nginx: Send HTTP User Agent Requests To Specific Backend Server

by on July 16, 2010 · 2 comments· LAST UPDATED July 16, 2010

in

I've tons of images, css and javascript hosted at backend server IP 192.168.1.5 and 192.168.1.6. How do I make sure nginx reverse proxy load balancer always send all http_user_agent requests coming from "Mozilla" to server 192.168.1.5 and MSIE to server 192.168.1.6 only?

Nginx web server does support if conditional which can redirect and/or select configuration depending on variables. In this case you need to use the variable called $http_user_agent which can be used to retrieve information about the users browser, version and operating system. The syntax is as follows:

if ( condition ){
  do_something
}
if ( $http_user_agent = "wget" ){
   do_something
}
if ( $http_user_agent ~ MSIE ){
   return 403;
}
 

The if directive is used to checks the truth of a condition. If the condition evaluates to true, then the code indicated in the curly braces is carried out and the request is processed in accordance with the configuration within the following block. Configuration inside directive if is inherited from the previous level. You can use the name of variable or any string starting with "0" in condition. Also,

  1. The comparison of variable with the line with using the = and != operators;
  2. Pattern matching with regular expressions using the symbols ~* and ~:
  3. ~ is case-sensitive match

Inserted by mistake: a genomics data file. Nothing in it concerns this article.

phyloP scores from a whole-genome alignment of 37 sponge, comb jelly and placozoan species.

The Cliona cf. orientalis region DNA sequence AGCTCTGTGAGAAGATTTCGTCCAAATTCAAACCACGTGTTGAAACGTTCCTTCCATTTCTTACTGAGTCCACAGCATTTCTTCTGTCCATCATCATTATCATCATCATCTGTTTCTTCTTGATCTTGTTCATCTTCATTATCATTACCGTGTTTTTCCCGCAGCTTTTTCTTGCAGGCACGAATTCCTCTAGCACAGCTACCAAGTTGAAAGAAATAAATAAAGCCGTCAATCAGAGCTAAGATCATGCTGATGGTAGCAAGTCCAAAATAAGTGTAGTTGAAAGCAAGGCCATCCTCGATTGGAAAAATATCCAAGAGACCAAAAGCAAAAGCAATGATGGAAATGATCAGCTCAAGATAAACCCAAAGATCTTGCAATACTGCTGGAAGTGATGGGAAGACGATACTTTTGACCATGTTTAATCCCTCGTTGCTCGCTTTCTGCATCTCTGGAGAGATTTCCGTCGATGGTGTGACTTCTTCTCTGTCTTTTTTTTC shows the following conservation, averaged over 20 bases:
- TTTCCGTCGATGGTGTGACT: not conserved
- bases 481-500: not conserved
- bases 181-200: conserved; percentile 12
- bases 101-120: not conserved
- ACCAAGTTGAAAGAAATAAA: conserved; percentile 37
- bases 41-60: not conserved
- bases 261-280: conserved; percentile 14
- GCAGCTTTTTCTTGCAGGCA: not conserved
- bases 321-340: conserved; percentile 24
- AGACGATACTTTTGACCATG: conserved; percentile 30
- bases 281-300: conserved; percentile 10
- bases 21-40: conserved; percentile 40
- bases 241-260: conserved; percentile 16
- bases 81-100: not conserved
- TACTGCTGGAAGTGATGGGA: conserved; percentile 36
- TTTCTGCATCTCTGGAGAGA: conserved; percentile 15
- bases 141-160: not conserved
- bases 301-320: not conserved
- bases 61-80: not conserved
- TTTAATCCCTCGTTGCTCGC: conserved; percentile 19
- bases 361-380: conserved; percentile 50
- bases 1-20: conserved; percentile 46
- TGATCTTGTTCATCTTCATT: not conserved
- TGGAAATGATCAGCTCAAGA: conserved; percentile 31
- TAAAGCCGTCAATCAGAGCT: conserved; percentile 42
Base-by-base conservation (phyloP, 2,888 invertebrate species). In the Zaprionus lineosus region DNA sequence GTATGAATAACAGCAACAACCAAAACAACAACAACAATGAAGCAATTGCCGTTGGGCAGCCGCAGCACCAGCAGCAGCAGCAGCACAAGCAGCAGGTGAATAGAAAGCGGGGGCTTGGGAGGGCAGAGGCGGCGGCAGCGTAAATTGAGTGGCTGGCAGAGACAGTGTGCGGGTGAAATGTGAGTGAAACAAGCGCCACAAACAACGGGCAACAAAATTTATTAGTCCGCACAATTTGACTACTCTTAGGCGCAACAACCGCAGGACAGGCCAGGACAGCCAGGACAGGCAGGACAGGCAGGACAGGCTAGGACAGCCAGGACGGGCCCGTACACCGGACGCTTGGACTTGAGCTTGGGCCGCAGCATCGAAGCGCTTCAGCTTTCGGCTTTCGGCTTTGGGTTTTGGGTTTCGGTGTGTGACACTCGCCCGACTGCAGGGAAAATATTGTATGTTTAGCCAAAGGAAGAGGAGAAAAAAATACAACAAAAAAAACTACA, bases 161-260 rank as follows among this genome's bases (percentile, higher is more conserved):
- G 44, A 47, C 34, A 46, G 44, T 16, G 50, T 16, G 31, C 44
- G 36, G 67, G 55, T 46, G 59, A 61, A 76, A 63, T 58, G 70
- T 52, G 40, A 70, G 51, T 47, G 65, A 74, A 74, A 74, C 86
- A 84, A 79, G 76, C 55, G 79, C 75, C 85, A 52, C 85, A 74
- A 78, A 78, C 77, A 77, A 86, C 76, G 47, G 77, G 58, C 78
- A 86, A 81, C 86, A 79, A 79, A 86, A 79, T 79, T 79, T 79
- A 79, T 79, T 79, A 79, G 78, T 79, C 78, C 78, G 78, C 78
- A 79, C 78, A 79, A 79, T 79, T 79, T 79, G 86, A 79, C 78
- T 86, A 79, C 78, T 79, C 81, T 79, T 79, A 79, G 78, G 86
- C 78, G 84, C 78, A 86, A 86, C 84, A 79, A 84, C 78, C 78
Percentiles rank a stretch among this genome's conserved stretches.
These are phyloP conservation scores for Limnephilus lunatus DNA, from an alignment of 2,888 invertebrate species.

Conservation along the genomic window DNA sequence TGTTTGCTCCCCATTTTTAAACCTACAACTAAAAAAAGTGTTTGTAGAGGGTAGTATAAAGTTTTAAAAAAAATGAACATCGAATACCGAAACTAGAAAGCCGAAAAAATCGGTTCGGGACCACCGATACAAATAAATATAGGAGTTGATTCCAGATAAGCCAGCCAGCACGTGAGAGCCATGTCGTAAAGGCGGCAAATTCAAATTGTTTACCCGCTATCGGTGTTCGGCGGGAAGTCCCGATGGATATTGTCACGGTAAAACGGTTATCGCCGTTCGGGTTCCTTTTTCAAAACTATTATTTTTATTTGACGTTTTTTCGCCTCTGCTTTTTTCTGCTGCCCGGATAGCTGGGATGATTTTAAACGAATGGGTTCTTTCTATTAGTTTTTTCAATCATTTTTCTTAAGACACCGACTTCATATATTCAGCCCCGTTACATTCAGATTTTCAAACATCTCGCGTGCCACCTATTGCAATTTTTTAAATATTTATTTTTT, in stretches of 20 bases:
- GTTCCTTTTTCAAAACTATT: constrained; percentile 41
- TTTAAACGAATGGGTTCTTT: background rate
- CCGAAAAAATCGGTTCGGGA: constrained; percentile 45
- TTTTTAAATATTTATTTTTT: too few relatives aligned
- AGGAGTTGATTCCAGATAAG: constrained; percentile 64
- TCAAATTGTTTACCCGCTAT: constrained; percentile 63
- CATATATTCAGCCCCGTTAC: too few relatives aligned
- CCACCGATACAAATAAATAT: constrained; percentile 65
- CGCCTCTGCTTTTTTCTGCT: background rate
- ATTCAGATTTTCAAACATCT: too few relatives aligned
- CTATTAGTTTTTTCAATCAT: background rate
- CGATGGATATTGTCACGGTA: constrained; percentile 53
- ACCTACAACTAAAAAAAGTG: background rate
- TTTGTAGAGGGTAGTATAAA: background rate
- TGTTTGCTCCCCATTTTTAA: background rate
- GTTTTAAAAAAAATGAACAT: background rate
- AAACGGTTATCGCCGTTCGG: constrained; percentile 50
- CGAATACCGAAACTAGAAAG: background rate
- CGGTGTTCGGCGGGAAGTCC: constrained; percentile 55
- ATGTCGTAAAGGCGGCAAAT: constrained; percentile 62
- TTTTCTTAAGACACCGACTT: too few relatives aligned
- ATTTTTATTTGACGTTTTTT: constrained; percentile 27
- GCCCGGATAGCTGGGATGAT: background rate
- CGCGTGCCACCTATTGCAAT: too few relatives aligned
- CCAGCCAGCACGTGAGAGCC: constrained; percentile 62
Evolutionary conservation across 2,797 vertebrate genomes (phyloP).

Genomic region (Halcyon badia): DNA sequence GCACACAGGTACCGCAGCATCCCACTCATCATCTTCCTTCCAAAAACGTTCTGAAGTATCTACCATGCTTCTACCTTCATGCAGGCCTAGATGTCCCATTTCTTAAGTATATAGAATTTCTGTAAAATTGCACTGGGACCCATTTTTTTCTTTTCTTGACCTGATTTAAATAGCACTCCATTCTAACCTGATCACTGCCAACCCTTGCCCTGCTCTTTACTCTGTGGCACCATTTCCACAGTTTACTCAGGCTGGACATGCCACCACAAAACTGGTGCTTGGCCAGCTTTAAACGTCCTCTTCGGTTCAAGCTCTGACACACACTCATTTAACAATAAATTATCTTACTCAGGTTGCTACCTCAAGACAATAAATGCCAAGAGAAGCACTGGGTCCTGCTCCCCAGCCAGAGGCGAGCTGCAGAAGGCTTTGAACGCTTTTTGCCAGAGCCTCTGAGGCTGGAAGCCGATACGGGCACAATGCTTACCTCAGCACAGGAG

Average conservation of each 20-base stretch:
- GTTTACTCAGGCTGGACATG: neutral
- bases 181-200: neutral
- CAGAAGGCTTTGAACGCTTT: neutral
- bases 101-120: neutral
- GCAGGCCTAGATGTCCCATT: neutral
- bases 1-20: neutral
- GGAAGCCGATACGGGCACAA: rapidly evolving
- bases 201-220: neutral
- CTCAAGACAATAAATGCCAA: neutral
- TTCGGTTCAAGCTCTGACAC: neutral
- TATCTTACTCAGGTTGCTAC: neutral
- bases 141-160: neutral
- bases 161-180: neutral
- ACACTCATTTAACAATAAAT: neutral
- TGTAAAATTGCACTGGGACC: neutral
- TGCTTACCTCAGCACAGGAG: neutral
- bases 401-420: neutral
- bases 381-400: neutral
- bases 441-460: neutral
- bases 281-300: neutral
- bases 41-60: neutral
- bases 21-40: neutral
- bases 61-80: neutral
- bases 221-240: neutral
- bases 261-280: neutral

4. ~* specifies a case-insensitive match (firefox matches FireFox)
  5. !~ and !~* mean the opposite, "doesn't match"
  6. checking for the existence of a file using the -f and !-f operators;
  7. checking existence of a directory using the -d and !-d operators;
  8. checking existence of a file, directory or symbolic link using the -e and !-e operators;
  9. checking whether a file is executable using the -x and !-x operators.
  10. Parts of the regular expressions can be in parentheses, whose value can then later be accessed in the $1 to $9 variables.

Examples

Edit /usr/local/nginx/conf/nginx.conf, enter:
# vi /usr/local/nginx/conf/nginx.conf
Setup upstream servers:

 
upstream myproxybackend  {
       server 192.168.1.1;
       server 192.168.1.2;
       server 192.168.1.3;
       server 192.168.1.4;
}
 
upstream msiebackend  {
       server 192.168.1.6;
}
 
upstream mozillabackend  {
       server 192.168.1.5;
}
 

Update config as follows:

 
server {
      access_log  logs/access.log;
      error_log   logs/error.log;
      index       index.html;
      listen      202.54.1.5:80 default;
      root        /usr/local/nginx/html;
      server_name example.com www.example.com 0.example.com;
 
 
     ## PROXY - Web
      location / {
        proxy_pass  http://myproxybackend;
        if ($http_user_agent ~ MSIE ) {
              proxy_pass  http://msiebackend;
        }
        if ($http_user_agent ~ Mozilla ) {
              proxy_pass  http://mozillabackend;
        }
 
        proxy_next_upstream error timeout invalid_header http_500 http_502 http_503;
 
        ...
         ..
}
 

Finally restart / reload new changes:
# /usr/local/nginx/sbin/nginx -s reload

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{ 2 comments… read them below or add one }

1 GuTi November 16, 2010 at 7:43 am

Maybe it shout be the follow configuration?
## PROXY – Web
location / {
if ($http_user_agent ~ MSIE ) {
proxy_pass http://msiebackend;
}
if ($http_user_agent ~ Mozilla ) {
proxy_pass http://mozillabackend;
}
proxy_pass http://myproxybackend;
proxy_next_upstream error timeout invalid_header http_500 http_502 http_503;


..
}

Reply

2 Glenn June 21, 2011 at 1:33 pm

Quite an interesting way to go about this using this nginx approach. I wonder does the frontend server cache the requests PER upstream server or doesn’t it cache anything at all. Short but nice to get inspired.

Reply

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